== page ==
4 Tips For New Hearing Aid Users

A new hearing aid may seem like a mixed blessing at first. You will finally be able to hear more clearly, perhaps clearly enough to hear certain sounds for the first time. While some of these sounds may be pleasant, others can be especially irritating if you aren't used to hearing them through a hearing aid. The following tips can help you adjust to your new listening device with as little discomfort as possible.

Tip #1: Start Slow

There are two main reasons for starting slowly – outer comfort and hearing comfort. Outer comfort means getting adjusted to how the hearing aids feel in or on your ear, while inner comfort is the adjustment to your new hearing ability. By only wearing the device for a few hours each day for the first few days, you allow your ear to adjust to the feel of the device and yourself to adjust to all the new sounds.

Tip #2: Train in Private

Train your ears to the new device in a quiet area, such as your home. Wearing hearing aids outside or to a loud environment right away will have a negative impact on your inner comfort. Wear them while reading, quietly watching TV, or during a calm meal with the family so you can get adjusted to the background noises in a relatively serene environment. Then, after a few days, try wearing the device for a few hours in a louder environment, such as at the store or at work.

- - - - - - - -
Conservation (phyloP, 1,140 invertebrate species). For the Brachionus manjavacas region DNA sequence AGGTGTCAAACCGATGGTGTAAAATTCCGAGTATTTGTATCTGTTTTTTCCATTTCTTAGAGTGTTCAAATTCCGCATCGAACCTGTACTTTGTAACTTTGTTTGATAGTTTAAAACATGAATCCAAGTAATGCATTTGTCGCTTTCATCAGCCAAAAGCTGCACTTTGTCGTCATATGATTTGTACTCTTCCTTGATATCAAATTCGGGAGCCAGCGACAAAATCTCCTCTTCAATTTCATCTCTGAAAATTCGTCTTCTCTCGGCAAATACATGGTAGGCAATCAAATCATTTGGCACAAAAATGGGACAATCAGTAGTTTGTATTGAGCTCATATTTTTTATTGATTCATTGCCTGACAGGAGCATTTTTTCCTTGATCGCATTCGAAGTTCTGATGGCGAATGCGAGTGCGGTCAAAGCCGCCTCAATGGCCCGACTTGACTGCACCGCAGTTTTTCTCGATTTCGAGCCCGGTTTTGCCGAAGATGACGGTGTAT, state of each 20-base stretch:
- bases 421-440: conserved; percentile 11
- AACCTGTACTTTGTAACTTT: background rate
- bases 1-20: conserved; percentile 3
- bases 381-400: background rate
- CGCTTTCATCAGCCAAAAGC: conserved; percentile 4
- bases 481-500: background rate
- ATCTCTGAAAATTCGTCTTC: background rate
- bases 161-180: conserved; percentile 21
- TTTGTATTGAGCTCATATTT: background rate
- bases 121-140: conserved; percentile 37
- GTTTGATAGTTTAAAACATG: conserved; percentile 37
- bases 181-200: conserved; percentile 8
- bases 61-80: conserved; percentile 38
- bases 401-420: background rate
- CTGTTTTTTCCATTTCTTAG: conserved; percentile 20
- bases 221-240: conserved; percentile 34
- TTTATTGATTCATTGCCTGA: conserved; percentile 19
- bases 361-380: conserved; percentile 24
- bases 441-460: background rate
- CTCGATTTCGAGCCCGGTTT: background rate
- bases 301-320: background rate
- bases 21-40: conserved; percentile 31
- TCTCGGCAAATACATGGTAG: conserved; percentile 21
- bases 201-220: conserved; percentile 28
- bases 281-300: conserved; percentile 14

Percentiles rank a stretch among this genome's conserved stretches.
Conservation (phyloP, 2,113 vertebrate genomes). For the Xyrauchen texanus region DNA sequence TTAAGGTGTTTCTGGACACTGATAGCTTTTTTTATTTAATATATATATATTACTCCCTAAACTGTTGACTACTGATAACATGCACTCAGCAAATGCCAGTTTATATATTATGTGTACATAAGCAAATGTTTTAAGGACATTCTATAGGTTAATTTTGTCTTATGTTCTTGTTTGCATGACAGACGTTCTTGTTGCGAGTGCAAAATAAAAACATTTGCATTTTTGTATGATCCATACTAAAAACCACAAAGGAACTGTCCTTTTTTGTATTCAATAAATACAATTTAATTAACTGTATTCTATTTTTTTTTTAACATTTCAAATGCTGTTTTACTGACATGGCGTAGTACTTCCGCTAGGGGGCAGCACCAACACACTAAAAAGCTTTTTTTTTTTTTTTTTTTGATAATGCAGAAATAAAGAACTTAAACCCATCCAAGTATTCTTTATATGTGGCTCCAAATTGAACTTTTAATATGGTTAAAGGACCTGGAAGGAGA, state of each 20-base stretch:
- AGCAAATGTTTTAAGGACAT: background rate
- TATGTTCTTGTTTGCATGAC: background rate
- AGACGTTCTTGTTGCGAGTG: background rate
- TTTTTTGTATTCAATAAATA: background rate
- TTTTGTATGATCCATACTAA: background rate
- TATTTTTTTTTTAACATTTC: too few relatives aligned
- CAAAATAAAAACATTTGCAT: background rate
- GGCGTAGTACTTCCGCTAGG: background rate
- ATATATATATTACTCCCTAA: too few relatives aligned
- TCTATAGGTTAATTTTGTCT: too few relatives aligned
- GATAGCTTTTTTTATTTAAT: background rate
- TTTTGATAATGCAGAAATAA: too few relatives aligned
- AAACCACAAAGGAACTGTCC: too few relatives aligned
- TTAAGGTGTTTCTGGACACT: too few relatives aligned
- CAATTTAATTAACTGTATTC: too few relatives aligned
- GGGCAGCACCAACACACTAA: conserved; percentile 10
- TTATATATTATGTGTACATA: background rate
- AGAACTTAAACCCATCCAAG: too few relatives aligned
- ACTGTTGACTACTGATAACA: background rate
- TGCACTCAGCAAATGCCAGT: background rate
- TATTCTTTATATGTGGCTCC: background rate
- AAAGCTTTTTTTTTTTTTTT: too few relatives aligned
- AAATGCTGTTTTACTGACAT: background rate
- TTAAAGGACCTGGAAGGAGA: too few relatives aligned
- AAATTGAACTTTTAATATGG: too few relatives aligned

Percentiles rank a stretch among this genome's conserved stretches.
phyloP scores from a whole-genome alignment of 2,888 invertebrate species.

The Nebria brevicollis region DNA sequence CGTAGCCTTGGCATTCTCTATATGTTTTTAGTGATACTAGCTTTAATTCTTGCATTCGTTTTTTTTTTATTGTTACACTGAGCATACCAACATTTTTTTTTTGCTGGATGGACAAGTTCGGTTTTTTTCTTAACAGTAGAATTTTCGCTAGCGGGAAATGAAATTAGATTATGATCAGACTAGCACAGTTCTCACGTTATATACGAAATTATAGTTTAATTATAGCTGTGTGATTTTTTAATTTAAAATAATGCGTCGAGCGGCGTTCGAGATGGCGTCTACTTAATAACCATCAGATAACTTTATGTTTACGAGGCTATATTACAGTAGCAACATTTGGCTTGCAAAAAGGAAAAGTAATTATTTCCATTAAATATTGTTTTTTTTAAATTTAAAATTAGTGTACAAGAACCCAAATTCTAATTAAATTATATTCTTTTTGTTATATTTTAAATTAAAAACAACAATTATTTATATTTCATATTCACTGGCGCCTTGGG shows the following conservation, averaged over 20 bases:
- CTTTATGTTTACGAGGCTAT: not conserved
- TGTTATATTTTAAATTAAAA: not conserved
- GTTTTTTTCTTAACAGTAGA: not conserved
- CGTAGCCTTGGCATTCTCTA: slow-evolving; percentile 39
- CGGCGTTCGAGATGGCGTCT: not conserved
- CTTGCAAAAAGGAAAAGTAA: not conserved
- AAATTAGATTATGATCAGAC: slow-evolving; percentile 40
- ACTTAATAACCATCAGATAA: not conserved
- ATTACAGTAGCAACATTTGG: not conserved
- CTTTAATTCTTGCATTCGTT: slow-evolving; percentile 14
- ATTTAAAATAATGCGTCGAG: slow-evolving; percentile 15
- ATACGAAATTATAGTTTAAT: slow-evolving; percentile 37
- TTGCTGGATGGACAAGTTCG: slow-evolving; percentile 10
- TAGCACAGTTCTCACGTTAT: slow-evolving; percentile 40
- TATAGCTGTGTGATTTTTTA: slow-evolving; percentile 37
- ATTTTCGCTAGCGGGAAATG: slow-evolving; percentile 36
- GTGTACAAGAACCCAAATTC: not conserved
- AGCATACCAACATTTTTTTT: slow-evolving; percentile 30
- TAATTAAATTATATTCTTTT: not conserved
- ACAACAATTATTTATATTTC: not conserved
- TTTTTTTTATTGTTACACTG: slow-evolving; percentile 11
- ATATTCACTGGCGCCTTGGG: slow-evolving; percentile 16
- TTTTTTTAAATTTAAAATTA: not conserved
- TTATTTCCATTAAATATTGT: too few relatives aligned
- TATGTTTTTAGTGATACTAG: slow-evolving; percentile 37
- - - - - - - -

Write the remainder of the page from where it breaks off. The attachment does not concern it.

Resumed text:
Tip #3: Use a Light Touch

Most modern hearing aids adjust automatically, so you should only rarely need to fiddle with the volume settings. Although it is okay to adjust the volume down to avoid exposure to certain loud sounds or if you are experiencing feedback, avoid turning the volume up to hear faint noises. Your hearing aid will not make your ears more powerful than normally functioning ears, but cranking the volume can damage your remaining hearing if you aren't careful.

Tip #4: Know Your Limitations

Even with a listening device, your hearing may not be perfect. For example, many hearing aid users still have difficulty hearing in groups because they can't separate out the different voices of several speaking at once. If you have this issue, learn to focus on the speaker you want to hear and be ready to voice any difficulties you are having. If you are concerned about a limitation you encounter, write it down so you don't forget. Then, meet with your audiologist to discuss the difficulty. They may be able to adjust your hearing aid or give you strategies to work around the issue. 

For more information, consider contacting companies like Suburban Hearing Services.